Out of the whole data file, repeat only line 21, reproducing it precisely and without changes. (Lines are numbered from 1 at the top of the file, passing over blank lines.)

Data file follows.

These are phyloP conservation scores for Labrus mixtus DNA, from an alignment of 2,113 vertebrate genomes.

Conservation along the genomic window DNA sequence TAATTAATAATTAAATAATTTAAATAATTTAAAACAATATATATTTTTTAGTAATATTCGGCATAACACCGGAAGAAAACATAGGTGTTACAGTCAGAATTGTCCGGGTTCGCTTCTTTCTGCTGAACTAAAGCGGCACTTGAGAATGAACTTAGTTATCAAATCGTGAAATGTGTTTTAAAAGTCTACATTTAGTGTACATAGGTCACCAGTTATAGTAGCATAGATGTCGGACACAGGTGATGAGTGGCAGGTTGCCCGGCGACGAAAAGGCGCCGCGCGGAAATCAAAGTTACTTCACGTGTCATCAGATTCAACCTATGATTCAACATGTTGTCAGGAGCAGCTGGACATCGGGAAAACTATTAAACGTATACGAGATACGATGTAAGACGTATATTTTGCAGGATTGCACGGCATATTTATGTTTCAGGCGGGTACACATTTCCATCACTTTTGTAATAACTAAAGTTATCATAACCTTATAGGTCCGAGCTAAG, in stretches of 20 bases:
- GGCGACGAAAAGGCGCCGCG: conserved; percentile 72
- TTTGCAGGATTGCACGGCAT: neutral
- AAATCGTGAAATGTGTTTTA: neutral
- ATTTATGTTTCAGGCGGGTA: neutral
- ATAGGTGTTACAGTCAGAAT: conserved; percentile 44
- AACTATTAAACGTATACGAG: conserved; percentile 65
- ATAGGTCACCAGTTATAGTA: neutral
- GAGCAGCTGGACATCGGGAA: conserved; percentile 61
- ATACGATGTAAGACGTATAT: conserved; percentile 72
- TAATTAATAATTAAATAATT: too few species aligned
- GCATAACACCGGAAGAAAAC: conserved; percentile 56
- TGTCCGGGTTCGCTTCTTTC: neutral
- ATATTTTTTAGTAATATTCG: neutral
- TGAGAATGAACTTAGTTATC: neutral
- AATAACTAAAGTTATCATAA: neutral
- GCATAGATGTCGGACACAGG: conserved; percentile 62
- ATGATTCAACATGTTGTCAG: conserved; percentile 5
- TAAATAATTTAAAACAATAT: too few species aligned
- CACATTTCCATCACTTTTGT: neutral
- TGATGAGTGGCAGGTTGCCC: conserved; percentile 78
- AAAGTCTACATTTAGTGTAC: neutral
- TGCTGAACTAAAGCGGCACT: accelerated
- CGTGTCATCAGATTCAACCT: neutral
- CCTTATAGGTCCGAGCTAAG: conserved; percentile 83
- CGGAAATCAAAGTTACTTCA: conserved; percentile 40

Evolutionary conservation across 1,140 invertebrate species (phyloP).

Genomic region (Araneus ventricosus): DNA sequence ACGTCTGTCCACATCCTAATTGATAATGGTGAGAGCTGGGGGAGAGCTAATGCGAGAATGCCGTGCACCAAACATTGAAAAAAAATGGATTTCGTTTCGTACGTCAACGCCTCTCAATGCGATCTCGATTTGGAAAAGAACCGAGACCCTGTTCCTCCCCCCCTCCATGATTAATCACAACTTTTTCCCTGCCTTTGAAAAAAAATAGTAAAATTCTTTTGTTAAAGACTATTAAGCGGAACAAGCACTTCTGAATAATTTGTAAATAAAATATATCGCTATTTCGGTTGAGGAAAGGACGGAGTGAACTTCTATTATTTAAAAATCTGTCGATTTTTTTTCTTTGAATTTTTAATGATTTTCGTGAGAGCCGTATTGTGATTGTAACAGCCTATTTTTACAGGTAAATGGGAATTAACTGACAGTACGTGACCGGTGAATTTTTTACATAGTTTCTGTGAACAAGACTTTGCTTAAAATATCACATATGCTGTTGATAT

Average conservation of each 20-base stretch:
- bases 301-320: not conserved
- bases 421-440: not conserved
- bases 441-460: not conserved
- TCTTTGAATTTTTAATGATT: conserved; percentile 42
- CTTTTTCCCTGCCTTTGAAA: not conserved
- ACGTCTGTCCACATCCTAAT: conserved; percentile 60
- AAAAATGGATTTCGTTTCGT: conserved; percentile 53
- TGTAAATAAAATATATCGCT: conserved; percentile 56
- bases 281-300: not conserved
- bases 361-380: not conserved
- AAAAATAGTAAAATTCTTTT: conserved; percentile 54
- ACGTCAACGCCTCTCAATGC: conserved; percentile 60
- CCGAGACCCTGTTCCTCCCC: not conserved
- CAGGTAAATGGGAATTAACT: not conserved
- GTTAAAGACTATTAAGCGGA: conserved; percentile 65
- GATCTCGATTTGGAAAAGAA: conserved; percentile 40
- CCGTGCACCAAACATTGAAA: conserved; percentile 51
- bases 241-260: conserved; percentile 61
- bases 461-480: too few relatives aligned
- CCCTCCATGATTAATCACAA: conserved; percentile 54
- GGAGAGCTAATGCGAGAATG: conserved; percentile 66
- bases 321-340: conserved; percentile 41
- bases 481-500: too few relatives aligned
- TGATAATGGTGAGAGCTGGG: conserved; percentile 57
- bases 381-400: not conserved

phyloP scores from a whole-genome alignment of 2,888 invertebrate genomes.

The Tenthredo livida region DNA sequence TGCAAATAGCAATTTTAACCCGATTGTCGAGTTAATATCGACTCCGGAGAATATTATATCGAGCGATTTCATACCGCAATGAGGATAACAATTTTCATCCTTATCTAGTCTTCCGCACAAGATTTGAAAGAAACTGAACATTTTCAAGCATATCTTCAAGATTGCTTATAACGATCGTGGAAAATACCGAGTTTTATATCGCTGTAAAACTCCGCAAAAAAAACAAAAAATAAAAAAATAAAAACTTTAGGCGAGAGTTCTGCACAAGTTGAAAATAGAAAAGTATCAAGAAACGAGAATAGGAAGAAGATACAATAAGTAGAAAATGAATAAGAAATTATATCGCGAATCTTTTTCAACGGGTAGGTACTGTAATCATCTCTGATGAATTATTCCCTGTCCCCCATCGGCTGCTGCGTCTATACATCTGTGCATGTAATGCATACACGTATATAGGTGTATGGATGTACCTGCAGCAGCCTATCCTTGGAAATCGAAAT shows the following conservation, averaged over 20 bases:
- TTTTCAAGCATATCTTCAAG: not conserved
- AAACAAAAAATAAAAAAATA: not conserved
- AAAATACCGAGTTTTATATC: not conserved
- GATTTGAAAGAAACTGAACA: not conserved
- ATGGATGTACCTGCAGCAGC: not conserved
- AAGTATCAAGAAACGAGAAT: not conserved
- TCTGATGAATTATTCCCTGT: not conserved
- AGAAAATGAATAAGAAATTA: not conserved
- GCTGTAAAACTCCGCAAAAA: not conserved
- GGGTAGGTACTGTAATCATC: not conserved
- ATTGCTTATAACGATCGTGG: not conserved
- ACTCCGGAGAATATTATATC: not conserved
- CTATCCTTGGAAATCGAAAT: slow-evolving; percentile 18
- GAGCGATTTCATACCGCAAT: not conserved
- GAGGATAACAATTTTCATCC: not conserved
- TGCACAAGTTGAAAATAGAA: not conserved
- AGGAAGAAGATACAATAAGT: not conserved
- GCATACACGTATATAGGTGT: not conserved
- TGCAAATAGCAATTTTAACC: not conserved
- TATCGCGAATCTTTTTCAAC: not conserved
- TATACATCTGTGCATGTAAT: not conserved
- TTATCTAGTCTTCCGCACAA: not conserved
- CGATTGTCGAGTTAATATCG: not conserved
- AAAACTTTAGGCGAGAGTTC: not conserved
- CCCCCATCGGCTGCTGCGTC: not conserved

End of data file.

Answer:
- CACATTTCCATCACTTTTGT: neutral